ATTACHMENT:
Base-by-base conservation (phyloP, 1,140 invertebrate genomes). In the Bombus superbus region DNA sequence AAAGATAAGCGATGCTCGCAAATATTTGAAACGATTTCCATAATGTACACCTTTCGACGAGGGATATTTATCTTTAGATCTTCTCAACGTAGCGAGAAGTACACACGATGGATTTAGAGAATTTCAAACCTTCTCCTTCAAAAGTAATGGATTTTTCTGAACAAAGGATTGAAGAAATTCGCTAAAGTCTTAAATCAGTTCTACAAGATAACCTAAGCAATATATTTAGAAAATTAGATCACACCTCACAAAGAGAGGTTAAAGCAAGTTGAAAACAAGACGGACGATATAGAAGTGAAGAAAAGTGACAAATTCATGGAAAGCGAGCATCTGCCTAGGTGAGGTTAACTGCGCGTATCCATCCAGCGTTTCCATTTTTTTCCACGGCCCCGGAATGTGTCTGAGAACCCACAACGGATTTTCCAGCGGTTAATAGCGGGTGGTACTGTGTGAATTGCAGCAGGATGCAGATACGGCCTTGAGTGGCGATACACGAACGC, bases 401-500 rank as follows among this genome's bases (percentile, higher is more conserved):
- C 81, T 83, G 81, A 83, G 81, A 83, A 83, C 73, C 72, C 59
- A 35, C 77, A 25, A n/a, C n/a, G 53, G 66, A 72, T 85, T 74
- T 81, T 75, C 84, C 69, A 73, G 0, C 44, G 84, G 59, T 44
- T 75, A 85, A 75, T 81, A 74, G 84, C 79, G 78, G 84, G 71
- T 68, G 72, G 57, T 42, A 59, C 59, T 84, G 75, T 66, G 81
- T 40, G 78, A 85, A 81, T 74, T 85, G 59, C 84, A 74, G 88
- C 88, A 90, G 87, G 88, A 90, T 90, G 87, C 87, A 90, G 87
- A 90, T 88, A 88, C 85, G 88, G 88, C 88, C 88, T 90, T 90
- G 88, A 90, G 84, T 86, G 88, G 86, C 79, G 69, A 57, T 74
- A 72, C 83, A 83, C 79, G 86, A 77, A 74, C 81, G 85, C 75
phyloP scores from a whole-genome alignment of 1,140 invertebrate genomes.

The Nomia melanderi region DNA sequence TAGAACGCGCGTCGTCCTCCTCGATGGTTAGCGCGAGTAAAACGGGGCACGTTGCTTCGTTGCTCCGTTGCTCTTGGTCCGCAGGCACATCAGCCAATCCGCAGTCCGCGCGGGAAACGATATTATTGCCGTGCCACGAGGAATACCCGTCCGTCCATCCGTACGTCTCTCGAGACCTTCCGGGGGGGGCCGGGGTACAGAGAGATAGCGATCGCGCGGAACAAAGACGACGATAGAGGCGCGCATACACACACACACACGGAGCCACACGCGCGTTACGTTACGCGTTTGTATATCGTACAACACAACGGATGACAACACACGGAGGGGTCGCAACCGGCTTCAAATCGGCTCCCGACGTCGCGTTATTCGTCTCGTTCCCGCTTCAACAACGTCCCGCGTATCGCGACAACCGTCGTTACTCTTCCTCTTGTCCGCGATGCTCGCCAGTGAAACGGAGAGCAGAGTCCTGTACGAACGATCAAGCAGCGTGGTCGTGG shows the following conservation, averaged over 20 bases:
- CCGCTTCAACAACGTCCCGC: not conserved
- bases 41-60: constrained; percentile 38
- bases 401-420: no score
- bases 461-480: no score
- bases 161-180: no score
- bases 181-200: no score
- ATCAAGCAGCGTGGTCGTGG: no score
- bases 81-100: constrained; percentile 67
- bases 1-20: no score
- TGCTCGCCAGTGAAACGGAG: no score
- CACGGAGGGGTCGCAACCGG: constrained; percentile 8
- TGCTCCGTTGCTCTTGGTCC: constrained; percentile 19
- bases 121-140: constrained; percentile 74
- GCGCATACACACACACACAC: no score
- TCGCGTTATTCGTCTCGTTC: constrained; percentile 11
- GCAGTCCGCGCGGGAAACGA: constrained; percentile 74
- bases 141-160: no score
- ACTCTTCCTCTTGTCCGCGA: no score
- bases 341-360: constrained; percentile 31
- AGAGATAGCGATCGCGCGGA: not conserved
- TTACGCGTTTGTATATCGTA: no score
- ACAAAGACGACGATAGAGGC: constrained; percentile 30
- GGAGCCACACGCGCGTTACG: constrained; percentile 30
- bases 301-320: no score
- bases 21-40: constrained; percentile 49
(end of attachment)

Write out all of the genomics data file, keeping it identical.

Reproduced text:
Base-by-base conservation (phyloP, 1,140 invertebrate genomes). In the Bombus superbus region DNA sequence AAAGATAAGCGATGCTCGCAAATATTTGAAACGATTTCCATAATGTACACCTTTCGACGAGGGATATTTATCTTTAGATCTTCTCAACGTAGCGAGAAGTACACACGATGGATTTAGAGAATTTCAAACCTTCTCCTTCAAAAGTAATGGATTTTTCTGAACAAAGGATTGAAGAAATTCGCTAAAGTCTTAAATCAGTTCTACAAGATAACCTAAGCAATATATTTAGAAAATTAGATCACACCTCACAAAGAGAGGTTAAAGCAAGTTGAAAACAAGACGGACGATATAGAAGTGAAGAAAAGTGACAAATTCATGGAAAGCGAGCATCTGCCTAGGTGAGGTTAACTGCGCGTATCCATCCAGCGTTTCCATTTTTTTCCACGGCCCCGGAATGTGTCTGAGAACCCACAACGGATTTTCCAGCGGTTAATAGCGGGTGGTACTGTGTGAATTGCAGCAGGATGCAGATACGGCCTTGAGTGGCGATACACGAACGC, bases 401-500 rank as follows among this genome's bases (percentile, higher is more conserved):
- C 81, T 83, G 81, A 83, G 81, A 83, A 83, C 73, C 72, C 59
- A 35, C 77, A 25, A n/a, C n/a, G 53, G 66, A 72, T 85, T 74
- T 81, T 75, C 84, C 69, A 73, G 0, C 44, G 84, G 59, T 44
- T 75, A 85, A 75, T 81, A 74, G 84, C 79, G 78, G 84, G 71
- T 68, G 72, G 57, T 42, A 59, C 59, T 84, G 75, T 66, G 81
- T 40, G 78, A 85, A 81, T 74, T 85, G 59, C 84, A 74, G 88
- C 88, A 90, G 87, G 88, A 90, T 90, G 87, C 87, A 90, G 87
- A 90, T 88, A 88, C 85, G 88, G 88, C 88, C 88, T 90, T 90
- G 88, A 90, G 84, T 86, G 88, G 86, C 79, G 69, A 57, T 74
- A 72, C 83, A 83, C 79, G 86, A 77, A 74, C 81, G 85, C 75
phyloP scores from a whole-genome alignment of 1,140 invertebrate genomes.

The Nomia melanderi region DNA sequence TAGAACGCGCGTCGTCCTCCTCGATGGTTAGCGCGAGTAAAACGGGGCACGTTGCTTCGTTGCTCCGTTGCTCTTGGTCCGCAGGCACATCAGCCAATCCGCAGTCCGCGCGGGAAACGATATTATTGCCGTGCCACGAGGAATACCCGTCCGTCCATCCGTACGTCTCTCGAGACCTTCCGGGGGGGGCCGGGGTACAGAGAGATAGCGATCGCGCGGAACAAAGACGACGATAGAGGCGCGCATACACACACACACACGGAGCCACACGCGCGTTACGTTACGCGTTTGTATATCGTACAACACAACGGATGACAACACACGGAGGGGTCGCAACCGGCTTCAAATCGGCTCCCGACGTCGCGTTATTCGTCTCGTTCCCGCTTCAACAACGTCCCGCGTATCGCGACAACCGTCGTTACTCTTCCTCTTGTCCGCGATGCTCGCCAGTGAAACGGAGAGCAGAGTCCTGTACGAACGATCAAGCAGCGTGGTCGTGG shows the following conservation, averaged over 20 bases:
- CCGCTTCAACAACGTCCCGC: not conserved
- bases 41-60: constrained; percentile 38
- bases 401-420: no score
- bases 461-480: no score
- bases 161-180: no score
- bases 181-200: no score
- ATCAAGCAGCGTGGTCGTGG: no score
- bases 81-100: constrained; percentile 67
- bases 1-20: no score
- TGCTCGCCAGTGAAACGGAG: no score
- CACGGAGGGGTCGCAACCGG: constrained; percentile 8
- TGCTCCGTTGCTCTTGGTCC: constrained; percentile 19
- bases 121-140: constrained; percentile 74
- GCGCATACACACACACACAC: no score
- TCGCGTTATTCGTCTCGTTC: constrained; percentile 11
- GCAGTCCGCGCGGGAAACGA: constrained; percentile 74
- bases 141-160: no score
- ACTCTTCCTCTTGTCCGCGA: no score
- bases 341-360: constrained; percentile 31
- AGAGATAGCGATCGCGCGGA: not conserved
- TTACGCGTTTGTATATCGTA: no score
- ACAAAGACGACGATAGAGGC: constrained; percentile 30
- GGAGCCACACGCGCGTTACG: constrained; percentile 30
- bases 301-320: no score
- bases 21-40: constrained; percentile 49